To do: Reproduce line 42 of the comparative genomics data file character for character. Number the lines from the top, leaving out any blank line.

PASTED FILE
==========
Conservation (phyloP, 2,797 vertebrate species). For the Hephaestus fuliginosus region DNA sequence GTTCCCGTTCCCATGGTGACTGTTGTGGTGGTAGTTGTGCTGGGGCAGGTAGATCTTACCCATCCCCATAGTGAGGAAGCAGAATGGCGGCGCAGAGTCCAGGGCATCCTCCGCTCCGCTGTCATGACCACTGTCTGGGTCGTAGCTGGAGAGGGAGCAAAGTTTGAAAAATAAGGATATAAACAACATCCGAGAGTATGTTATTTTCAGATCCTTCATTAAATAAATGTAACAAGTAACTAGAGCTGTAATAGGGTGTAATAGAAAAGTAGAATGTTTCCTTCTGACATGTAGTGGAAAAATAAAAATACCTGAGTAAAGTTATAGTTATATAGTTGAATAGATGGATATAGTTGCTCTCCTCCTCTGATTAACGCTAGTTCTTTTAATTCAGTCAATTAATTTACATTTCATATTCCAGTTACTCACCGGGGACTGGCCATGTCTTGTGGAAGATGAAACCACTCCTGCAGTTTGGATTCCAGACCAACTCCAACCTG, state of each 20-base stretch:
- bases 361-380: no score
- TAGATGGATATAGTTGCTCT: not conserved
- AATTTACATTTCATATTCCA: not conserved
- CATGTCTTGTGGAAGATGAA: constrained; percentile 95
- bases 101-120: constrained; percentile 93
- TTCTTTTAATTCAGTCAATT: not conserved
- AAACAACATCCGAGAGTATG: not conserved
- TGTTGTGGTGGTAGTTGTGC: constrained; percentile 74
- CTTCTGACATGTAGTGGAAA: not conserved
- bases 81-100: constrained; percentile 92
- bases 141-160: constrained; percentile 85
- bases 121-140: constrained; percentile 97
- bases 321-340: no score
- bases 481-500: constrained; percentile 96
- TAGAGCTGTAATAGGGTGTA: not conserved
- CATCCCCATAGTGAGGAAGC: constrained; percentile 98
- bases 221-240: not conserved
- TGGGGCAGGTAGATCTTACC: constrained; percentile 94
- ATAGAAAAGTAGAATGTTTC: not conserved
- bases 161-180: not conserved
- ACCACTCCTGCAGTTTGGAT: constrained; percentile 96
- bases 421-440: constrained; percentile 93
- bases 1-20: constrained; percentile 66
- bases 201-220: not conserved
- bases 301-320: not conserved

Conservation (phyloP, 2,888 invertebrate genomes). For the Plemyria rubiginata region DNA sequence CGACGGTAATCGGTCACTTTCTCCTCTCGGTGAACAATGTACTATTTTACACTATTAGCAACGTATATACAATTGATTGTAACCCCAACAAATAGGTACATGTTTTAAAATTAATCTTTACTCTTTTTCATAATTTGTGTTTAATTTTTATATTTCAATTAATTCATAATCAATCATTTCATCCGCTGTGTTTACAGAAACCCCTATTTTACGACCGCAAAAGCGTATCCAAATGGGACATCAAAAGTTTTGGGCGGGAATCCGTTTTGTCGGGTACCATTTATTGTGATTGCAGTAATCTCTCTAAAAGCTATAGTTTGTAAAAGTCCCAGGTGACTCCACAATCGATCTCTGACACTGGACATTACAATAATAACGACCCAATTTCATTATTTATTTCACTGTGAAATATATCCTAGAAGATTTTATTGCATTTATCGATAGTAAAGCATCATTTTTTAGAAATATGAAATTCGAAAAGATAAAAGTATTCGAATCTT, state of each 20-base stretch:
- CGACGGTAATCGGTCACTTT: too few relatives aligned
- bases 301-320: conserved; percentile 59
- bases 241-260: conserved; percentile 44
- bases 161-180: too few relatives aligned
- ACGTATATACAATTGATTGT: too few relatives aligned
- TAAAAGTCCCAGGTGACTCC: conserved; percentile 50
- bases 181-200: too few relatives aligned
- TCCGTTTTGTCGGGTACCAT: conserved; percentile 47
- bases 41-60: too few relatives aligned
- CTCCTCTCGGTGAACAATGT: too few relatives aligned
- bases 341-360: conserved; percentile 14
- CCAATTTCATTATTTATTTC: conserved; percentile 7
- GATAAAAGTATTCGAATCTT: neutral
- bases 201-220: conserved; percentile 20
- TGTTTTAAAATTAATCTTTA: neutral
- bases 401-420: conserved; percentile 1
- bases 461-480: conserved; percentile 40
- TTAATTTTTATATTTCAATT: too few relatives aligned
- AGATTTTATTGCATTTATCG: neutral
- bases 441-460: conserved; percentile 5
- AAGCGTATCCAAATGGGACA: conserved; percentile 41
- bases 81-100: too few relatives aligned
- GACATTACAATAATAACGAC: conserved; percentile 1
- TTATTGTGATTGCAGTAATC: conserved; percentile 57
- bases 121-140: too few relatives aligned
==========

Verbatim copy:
- TGTTTTAAAATTAATCTTTA: neutral